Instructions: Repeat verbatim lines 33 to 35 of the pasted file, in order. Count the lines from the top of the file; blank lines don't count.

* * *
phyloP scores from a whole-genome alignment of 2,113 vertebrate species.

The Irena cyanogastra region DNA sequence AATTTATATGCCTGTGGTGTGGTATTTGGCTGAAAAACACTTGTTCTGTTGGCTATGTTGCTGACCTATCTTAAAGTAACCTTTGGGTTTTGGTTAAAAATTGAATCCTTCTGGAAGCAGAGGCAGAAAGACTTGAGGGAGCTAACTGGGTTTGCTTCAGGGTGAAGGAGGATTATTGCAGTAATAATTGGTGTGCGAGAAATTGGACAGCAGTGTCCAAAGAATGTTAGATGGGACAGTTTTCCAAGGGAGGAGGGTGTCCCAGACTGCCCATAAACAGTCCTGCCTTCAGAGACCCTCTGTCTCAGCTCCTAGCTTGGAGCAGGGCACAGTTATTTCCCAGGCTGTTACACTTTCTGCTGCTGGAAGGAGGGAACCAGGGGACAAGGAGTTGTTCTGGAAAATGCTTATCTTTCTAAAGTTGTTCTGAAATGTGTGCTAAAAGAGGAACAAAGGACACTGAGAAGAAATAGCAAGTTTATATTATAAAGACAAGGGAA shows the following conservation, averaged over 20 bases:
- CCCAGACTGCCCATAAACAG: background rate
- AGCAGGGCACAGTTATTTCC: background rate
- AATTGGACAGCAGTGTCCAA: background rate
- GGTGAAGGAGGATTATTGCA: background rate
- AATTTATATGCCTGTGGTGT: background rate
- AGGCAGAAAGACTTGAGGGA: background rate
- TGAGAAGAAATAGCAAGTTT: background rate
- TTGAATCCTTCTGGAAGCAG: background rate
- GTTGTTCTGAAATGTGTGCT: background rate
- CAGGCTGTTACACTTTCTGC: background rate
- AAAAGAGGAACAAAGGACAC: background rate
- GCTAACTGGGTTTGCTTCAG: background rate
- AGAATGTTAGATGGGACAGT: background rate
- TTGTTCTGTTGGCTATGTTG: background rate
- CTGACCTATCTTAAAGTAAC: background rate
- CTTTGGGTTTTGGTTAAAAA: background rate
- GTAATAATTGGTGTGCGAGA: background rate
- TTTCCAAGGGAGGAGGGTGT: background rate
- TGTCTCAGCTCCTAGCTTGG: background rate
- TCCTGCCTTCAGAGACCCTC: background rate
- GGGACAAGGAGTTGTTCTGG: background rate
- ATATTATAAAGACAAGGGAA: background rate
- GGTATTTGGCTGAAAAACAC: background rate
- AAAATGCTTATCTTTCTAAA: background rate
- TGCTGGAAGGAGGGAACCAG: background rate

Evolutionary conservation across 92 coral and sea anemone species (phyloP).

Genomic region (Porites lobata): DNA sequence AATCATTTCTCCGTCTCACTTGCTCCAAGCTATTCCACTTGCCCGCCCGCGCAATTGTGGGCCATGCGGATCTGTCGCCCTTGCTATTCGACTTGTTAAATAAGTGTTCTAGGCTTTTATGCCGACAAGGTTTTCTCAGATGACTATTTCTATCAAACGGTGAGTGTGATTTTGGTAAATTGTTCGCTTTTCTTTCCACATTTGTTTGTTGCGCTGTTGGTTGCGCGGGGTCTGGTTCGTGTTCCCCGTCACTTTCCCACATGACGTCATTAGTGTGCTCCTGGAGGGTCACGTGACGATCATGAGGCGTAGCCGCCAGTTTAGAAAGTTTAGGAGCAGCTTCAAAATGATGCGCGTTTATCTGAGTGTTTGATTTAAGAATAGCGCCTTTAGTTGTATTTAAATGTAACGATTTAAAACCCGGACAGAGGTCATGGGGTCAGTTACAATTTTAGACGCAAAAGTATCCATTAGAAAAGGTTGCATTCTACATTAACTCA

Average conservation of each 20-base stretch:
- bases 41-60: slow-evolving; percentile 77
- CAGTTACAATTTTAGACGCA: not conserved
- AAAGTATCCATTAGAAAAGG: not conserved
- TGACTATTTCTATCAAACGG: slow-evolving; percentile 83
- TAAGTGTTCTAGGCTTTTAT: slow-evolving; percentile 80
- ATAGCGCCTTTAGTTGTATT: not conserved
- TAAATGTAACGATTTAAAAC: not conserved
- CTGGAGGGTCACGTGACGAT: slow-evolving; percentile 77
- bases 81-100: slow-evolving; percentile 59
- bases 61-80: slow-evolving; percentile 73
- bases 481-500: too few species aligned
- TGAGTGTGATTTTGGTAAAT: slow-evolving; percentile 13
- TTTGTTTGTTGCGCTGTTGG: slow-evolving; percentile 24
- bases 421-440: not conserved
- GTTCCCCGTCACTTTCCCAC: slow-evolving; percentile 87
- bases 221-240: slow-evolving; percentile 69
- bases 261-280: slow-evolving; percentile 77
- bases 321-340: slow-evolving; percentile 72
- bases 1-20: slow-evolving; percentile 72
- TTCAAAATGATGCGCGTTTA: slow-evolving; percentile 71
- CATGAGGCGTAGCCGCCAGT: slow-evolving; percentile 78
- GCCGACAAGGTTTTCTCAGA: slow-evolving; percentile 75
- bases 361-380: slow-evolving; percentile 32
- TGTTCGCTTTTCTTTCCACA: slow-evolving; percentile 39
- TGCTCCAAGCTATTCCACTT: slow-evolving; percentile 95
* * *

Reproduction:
- AAAGTATCCATTAGAAAAGG: not conserved
- TGACTATTTCTATCAAACGG: slow-evolving; percentile 83
- TAAGTGTTCTAGGCTTTTAT: slow-evolving; percentile 80